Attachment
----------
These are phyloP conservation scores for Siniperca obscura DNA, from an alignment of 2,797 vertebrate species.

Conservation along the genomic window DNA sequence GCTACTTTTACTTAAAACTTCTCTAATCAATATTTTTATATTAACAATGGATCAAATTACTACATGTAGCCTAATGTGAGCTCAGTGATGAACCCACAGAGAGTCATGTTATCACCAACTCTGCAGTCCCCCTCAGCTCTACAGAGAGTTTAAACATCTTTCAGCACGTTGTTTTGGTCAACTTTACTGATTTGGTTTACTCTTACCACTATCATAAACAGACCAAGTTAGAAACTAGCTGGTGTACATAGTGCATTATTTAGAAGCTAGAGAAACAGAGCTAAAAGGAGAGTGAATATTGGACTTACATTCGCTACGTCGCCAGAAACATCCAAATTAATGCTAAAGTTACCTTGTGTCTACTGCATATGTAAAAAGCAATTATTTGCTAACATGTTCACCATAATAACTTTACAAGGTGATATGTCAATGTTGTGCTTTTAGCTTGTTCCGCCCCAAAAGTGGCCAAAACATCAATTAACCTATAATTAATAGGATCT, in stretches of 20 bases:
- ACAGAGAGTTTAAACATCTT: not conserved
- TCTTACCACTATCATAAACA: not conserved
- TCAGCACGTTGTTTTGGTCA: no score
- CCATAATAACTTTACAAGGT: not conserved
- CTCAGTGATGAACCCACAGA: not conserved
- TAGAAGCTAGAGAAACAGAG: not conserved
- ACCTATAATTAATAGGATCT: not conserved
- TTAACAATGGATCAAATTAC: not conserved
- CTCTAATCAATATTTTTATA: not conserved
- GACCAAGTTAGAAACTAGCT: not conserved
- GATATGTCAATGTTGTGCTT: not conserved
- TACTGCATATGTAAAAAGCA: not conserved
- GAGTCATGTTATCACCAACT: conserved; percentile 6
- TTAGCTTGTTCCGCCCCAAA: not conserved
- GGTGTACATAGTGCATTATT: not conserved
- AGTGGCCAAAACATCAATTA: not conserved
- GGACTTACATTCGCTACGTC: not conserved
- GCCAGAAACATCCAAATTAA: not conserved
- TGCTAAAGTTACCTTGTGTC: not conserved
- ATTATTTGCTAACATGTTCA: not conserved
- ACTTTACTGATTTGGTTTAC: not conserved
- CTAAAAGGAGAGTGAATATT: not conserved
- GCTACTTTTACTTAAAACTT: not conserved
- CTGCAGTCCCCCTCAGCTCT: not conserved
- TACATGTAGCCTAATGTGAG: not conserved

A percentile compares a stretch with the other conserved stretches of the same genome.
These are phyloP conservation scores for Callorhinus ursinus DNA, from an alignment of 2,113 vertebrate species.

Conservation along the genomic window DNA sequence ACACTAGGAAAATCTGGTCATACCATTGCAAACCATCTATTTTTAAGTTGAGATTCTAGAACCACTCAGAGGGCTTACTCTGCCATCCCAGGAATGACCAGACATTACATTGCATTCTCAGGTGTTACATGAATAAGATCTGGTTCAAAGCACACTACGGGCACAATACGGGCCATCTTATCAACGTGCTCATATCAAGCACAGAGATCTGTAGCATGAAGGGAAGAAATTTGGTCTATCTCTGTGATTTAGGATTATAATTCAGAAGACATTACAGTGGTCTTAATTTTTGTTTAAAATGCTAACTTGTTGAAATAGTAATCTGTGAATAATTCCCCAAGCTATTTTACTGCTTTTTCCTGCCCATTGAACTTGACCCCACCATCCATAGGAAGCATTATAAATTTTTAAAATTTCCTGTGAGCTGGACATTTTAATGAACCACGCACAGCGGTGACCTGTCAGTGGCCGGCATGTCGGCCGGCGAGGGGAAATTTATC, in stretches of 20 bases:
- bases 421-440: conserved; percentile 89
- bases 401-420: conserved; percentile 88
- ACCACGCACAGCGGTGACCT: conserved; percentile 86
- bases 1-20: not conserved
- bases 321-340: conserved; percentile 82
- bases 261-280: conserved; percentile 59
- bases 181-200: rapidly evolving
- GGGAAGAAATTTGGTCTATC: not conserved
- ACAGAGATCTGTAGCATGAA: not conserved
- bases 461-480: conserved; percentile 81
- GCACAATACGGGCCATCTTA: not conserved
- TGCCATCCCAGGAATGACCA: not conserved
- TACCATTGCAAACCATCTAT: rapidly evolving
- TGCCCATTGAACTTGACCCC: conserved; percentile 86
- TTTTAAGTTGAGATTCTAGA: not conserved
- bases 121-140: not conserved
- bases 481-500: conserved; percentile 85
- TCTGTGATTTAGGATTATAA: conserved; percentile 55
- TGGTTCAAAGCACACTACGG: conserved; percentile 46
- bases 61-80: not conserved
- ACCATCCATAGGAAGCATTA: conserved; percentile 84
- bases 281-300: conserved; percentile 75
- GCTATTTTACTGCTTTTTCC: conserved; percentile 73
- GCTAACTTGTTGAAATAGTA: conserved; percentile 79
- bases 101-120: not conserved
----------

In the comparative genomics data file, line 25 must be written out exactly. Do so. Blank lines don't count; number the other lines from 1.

- GCTACTTTTACTTAAAACTT: not conserved